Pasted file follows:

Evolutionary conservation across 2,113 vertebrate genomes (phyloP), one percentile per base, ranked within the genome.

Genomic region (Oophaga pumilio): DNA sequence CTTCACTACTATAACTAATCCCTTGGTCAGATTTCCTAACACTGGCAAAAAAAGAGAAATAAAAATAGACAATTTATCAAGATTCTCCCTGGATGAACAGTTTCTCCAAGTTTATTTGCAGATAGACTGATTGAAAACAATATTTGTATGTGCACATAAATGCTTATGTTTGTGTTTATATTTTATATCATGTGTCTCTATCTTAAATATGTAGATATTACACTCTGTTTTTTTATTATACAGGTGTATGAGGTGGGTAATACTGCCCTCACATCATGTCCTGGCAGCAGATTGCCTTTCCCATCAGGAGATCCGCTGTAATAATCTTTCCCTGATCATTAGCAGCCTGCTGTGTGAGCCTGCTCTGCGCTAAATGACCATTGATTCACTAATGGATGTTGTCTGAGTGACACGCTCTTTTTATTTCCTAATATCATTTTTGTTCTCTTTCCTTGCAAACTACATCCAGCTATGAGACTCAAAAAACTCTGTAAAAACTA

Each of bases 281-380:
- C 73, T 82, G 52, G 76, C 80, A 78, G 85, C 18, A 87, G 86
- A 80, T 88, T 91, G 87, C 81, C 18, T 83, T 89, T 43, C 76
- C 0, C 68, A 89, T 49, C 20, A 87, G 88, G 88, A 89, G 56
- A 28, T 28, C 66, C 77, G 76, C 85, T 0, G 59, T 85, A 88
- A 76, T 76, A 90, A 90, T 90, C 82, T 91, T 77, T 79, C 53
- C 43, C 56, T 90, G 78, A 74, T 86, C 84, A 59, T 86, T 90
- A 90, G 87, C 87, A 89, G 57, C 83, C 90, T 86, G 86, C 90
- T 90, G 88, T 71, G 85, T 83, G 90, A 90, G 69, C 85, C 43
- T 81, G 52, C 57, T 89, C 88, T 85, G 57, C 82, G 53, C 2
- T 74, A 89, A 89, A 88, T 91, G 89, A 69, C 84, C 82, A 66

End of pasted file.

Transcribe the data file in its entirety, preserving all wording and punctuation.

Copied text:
Evolutionary conservation across 2,113 vertebrate genomes (phyloP), one percentile per base, ranked within the genome.

Genomic region (Oophaga pumilio): DNA sequence CTTCACTACTATAACTAATCCCTTGGTCAGATTTCCTAACACTGGCAAAAAAAGAGAAATAAAAATAGACAATTTATCAAGATTCTCCCTGGATGAACAGTTTCTCCAAGTTTATTTGCAGATAGACTGATTGAAAACAATATTTGTATGTGCACATAAATGCTTATGTTTGTGTTTATATTTTATATCATGTGTCTCTATCTTAAATATGTAGATATTACACTCTGTTTTTTTATTATACAGGTGTATGAGGTGGGTAATACTGCCCTCACATCATGTCCTGGCAGCAGATTGCCTTTCCCATCAGGAGATCCGCTGTAATAATCTTTCCCTGATCATTAGCAGCCTGCTGTGTGAGCCTGCTCTGCGCTAAATGACCATTGATTCACTAATGGATGTTGTCTGAGTGACACGCTCTTTTTATTTCCTAATATCATTTTTGTTCTCTTTCCTTGCAAACTACATCCAGCTATGAGACTCAAAAAACTCTGTAAAAACTA

Each of bases 281-380:
- C 73, T 82, G 52, G 76, C 80, A 78, G 85, C 18, A 87, G 86
- A 80, T 88, T 91, G 87, C 81, C 18, T 83, T 89, T 43, C 76
- C 0, C 68, A 89, T 49, C 20, A 87, G 88, G 88, A 89, G 56
- A 28, T 28, C 66, C 77, G 76, C 85, T 0, G 59, T 85, A 88
- A 76, T 76, A 90, A 90, T 90, C 82, T 91, T 77, T 79, C 53
- C 43, C 56, T 90, G 78, A 74, T 86, C 84, A 59, T 86, T 90
- A 90, G 87, C 87, A 89, G 57, C 83, C 90, T 86, G 86, C 90
- T 90, G 88, T 71, G 85, T 83, G 90, A 90, G 69, C 85, C 43
- T 81, G 52, C 57, T 89, C 88, T 85, G 57, C 82, G 53, C 2
- T 74, A 89, A 89, A 88, T 91, G 89, A 69, C 84, C 82, A 66